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Blame Watson: Real AI vs. Fake AI

Photo by Franck V. on Unsplash

The phrase “Artificial Intelligence” has become ubiquitous over the last several years and we know where to place the blame — on IBM’s Watson. From predicting the weather to playing Jeopardy to diagnosing patients, Watson, and thus AI, appears to be everywhere and apparently can do anything. No longer the terror that is HAL from “2001: A Space Odyssey,” the new perception of Artificial Intelligence is that machines can and already do help humans with virtually anything.

Because of the excitement around AI and the possibilities through using this technology, many companies are blurring the lines of what AI means in order to capitalize on the recent trend with both investors and consumers. Unfortunately, much of those claims are smoke and mirrors, causing customers to buy into fake AI systems. In order to not be one of those sucked into this trap, we first must outline what AI truly is.

Artificial Intelligence implies using a combination of neural networks and machine learning that provide insight, analysis, and action without human interaction or direction. Useful and autonomous AI eliminates the need for human intervention and interaction; the machine does all the work for humans, it doesn’t just provide insights. For example, a true AI system could ingest massive amounts of data, provide analysis of said data, and take the next step to action on that analysis. Instead, what many systems and services use is “machine learning.”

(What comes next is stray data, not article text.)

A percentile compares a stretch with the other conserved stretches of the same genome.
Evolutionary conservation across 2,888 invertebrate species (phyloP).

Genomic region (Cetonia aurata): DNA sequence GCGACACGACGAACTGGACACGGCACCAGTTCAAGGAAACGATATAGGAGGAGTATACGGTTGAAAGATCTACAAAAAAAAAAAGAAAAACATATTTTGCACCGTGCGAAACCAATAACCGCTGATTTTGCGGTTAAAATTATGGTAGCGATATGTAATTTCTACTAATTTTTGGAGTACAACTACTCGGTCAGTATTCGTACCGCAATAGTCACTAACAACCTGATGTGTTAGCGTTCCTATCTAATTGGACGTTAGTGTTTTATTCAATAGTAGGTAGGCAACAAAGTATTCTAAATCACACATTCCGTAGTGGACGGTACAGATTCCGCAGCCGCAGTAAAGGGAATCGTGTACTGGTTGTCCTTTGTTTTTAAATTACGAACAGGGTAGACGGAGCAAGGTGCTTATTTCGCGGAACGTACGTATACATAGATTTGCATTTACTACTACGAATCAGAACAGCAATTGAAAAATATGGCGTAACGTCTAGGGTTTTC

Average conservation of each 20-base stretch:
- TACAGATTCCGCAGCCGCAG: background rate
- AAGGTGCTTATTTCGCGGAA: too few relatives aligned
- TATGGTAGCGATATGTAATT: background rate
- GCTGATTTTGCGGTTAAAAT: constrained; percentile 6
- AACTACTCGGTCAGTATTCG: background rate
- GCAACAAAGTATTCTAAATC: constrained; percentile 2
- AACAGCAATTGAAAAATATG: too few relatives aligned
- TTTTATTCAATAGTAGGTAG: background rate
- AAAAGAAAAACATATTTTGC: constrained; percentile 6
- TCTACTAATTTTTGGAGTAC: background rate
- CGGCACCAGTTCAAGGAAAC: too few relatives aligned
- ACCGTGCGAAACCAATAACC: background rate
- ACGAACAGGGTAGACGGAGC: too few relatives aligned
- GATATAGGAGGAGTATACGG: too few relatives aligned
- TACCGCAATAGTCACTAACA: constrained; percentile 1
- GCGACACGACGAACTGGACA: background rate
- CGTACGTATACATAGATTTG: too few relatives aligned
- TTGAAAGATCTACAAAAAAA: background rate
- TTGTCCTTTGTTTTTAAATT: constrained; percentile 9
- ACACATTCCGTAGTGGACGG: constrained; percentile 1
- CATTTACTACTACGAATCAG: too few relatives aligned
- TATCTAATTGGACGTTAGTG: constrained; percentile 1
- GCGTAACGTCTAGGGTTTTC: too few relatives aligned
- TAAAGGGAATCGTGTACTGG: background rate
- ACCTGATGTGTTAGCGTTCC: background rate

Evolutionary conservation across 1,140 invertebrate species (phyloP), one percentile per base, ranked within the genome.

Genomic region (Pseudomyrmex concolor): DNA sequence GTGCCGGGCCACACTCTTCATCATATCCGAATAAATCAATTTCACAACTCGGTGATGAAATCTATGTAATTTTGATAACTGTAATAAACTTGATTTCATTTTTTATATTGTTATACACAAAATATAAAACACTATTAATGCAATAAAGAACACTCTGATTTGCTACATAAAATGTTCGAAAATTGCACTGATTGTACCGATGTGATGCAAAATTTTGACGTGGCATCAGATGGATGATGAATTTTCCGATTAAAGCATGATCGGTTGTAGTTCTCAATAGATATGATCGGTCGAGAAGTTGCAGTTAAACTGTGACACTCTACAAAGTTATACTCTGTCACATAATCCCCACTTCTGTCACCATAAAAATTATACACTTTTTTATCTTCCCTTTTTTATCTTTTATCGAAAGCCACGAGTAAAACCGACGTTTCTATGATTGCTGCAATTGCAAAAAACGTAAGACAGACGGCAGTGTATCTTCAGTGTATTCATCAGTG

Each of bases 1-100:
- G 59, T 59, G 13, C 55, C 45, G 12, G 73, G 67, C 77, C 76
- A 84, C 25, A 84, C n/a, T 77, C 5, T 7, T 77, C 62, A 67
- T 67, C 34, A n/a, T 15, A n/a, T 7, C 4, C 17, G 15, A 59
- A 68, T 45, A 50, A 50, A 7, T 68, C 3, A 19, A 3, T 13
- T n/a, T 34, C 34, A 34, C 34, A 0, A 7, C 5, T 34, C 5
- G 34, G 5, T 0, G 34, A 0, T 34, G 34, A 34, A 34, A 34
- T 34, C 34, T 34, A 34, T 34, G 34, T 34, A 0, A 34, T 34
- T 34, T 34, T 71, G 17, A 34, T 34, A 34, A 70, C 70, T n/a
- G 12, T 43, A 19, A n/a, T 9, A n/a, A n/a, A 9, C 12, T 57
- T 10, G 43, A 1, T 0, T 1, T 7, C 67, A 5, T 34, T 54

Machine learning, while good, still requires human interaction to provide the structure and the continually revised set of rules the machine uses in order to “learn.” While many of these systems are very good, if a company is seeking to eliminate this work entirely from their human workforce’s to-do list, this system would not be able to do that.

So, how to tell if the system you’re considering is truly autonomous and thus worthy of the investment.

· Does it require a human to manage the system?

· Is it something that requires months of on-boarding?

· Does the system actually do the work for you or does it just provide suggestions for what you then have to do yourself?

Before you buy a system make sure that it will actually improve your workflow for the better, not add another difficult layer of work for you and your colleagues to manage. The benefit of using AI is always to improve on the speed in which work can be done, exceeding what a human can do. If your system is not providing that service, it may be time to rethink it.

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